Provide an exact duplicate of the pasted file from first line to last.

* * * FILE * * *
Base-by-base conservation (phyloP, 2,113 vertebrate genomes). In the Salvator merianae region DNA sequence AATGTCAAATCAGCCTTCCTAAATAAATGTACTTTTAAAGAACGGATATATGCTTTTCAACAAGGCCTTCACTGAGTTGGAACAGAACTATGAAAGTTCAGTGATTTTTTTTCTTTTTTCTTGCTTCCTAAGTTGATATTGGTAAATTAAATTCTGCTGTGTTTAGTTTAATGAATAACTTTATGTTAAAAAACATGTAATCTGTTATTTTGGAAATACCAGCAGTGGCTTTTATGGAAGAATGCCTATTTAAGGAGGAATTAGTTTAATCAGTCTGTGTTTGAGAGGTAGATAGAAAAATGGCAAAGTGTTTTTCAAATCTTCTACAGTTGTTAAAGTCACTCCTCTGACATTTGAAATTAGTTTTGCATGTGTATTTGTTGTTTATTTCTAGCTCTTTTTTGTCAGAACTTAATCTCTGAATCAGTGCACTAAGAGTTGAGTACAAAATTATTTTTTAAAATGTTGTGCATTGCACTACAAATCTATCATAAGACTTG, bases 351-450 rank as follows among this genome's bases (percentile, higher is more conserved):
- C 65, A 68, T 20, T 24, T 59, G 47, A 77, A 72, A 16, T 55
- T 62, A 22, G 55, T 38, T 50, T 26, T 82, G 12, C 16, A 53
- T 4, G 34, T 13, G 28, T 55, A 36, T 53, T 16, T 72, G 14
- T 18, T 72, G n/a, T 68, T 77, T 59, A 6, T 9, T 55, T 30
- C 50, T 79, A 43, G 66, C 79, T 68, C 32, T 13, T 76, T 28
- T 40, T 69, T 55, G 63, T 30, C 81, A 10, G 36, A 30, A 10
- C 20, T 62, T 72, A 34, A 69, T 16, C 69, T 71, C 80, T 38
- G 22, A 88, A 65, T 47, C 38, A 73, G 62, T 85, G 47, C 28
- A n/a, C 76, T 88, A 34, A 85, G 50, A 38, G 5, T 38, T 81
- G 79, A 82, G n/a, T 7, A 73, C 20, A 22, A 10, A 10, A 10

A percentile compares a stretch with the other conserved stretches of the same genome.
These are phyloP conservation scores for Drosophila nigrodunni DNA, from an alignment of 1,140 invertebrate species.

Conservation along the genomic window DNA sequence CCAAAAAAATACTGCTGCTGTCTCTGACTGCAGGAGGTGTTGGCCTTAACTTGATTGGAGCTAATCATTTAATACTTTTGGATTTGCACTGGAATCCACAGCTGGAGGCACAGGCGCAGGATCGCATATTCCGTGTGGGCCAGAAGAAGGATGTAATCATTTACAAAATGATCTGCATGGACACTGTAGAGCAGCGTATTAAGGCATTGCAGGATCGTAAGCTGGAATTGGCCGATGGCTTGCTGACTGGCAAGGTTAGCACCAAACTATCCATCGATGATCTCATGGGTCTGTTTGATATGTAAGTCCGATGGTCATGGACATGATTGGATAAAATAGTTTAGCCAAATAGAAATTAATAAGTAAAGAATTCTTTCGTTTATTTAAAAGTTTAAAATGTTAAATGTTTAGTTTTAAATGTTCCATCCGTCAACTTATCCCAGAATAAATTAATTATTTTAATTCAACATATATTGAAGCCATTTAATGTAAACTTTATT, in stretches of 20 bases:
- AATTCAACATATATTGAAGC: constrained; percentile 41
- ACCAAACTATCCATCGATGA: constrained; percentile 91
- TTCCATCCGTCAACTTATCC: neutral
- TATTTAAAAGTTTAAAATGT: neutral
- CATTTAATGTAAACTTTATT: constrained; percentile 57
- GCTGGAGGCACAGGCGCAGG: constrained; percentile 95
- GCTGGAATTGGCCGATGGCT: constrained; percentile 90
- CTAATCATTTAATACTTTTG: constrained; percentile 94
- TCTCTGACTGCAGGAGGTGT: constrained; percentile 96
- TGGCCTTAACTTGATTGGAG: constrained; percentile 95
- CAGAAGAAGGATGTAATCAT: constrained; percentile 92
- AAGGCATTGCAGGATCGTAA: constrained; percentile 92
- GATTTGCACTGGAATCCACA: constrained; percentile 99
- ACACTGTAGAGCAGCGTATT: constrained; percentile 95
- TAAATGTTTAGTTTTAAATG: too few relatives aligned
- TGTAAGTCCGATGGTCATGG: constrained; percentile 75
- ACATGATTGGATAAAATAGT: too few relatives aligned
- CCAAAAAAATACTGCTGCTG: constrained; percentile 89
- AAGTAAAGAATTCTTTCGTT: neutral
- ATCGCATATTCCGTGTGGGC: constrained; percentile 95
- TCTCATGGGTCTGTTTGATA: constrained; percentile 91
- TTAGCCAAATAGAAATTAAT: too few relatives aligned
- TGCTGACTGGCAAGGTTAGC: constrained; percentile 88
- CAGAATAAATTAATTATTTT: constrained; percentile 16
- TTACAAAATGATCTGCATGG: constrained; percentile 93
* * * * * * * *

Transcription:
Base-by-base conservation (phyloP, 2,113 vertebrate genomes). In the Salvator merianae region DNA sequence AATGTCAAATCAGCCTTCCTAAATAAATGTACTTTTAAAGAACGGATATATGCTTTTCAACAAGGCCTTCACTGAGTTGGAACAGAACTATGAAAGTTCAGTGATTTTTTTTCTTTTTTCTTGCTTCCTAAGTTGATATTGGTAAATTAAATTCTGCTGTGTTTAGTTTAATGAATAACTTTATGTTAAAAAACATGTAATCTGTTATTTTGGAAATACCAGCAGTGGCTTTTATGGAAGAATGCCTATTTAAGGAGGAATTAGTTTAATCAGTCTGTGTTTGAGAGGTAGATAGAAAAATGGCAAAGTGTTTTTCAAATCTTCTACAGTTGTTAAAGTCACTCCTCTGACATTTGAAATTAGTTTTGCATGTGTATTTGTTGTTTATTTCTAGCTCTTTTTTGTCAGAACTTAATCTCTGAATCAGTGCACTAAGAGTTGAGTACAAAATTATTTTTTAAAATGTTGTGCATTGCACTACAAATCTATCATAAGACTTG, bases 351-450 rank as follows among this genome's bases (percentile, higher is more conserved):
- C 65, A 68, T 20, T 24, T 59, G 47, A 77, A 72, A 16, T 55
- T 62, A 22, G 55, T 38, T 50, T 26, T 82, G 12, C 16, A 53
- T 4, G 34, T 13, G 28, T 55, A 36, T 53, T 16, T 72, G 14
- T 18, T 72, G n/a, T 68, T 77, T 59, A 6, T 9, T 55, T 30
- C 50, T 79, A 43, G 66, C 79, T 68, C 32, T 13, T 76, T 28
- T 40, T 69, T 55, G 63, T 30, C 81, A 10, G 36, A 30, A 10
- C 20, T 62, T 72, A 34, A 69, T 16, C 69, T 71, C 80, T 38
- G 22, A 88, A 65, T 47, C 38, A 73, G 62, T 85, G 47, C 28
- A n/a, C 76, T 88, A 34, A 85, G 50, A 38, G 5, T 38, T 81
- G 79, A 82, G n/a, T 7, A 73, C 20, A 22, A 10, A 10, A 10

A percentile compares a stretch with the other conserved stretches of the same genome.
These are phyloP conservation scores for Drosophila nigrodunni DNA, from an alignment of 1,140 invertebrate species.

Conservation along the genomic window DNA sequence CCAAAAAAATACTGCTGCTGTCTCTGACTGCAGGAGGTGTTGGCCTTAACTTGATTGGAGCTAATCATTTAATACTTTTGGATTTGCACTGGAATCCACAGCTGGAGGCACAGGCGCAGGATCGCATATTCCGTGTGGGCCAGAAGAAGGATGTAATCATTTACAAAATGATCTGCATGGACACTGTAGAGCAGCGTATTAAGGCATTGCAGGATCGTAAGCTGGAATTGGCCGATGGCTTGCTGACTGGCAAGGTTAGCACCAAACTATCCATCGATGATCTCATGGGTCTGTTTGATATGTAAGTCCGATGGTCATGGACATGATTGGATAAAATAGTTTAGCCAAATAGAAATTAATAAGTAAAGAATTCTTTCGTTTATTTAAAAGTTTAAAATGTTAAATGTTTAGTTTTAAATGTTCCATCCGTCAACTTATCCCAGAATAAATTAATTATTTTAATTCAACATATATTGAAGCCATTTAATGTAAACTTTATT, in stretches of 20 bases:
- AATTCAACATATATTGAAGC: constrained; percentile 41
- ACCAAACTATCCATCGATGA: constrained; percentile 91
- TTCCATCCGTCAACTTATCC: neutral
- TATTTAAAAGTTTAAAATGT: neutral
- CATTTAATGTAAACTTTATT: constrained; percentile 57
- GCTGGAGGCACAGGCGCAGG: constrained; percentile 95
- GCTGGAATTGGCCGATGGCT: constrained; percentile 90
- CTAATCATTTAATACTTTTG: constrained; percentile 94
- TCTCTGACTGCAGGAGGTGT: constrained; percentile 96
- TGGCCTTAACTTGATTGGAG: constrained; percentile 95
- CAGAAGAAGGATGTAATCAT: constrained; percentile 92
- AAGGCATTGCAGGATCGTAA: constrained; percentile 92
- GATTTGCACTGGAATCCACA: constrained; percentile 99
- ACACTGTAGAGCAGCGTATT: constrained; percentile 95
- TAAATGTTTAGTTTTAAATG: too few relatives aligned
- TGTAAGTCCGATGGTCATGG: constrained; percentile 75
- ACATGATTGGATAAAATAGT: too few relatives aligned
- CCAAAAAAATACTGCTGCTG: constrained; percentile 89
- AAGTAAAGAATTCTTTCGTT: neutral
- ATCGCATATTCCGTGTGGGC: constrained; percentile 95
- TCTCATGGGTCTGTTTGATA: constrained; percentile 91
- TTAGCCAAATAGAAATTAAT: too few relatives aligned
- TGCTGACTGGCAAGGTTAGC: constrained; percentile 88
- CAGAATAAATTAATTATTTT: constrained; percentile 16
- TTACAAAATGATCTGCATGG: constrained; percentile 93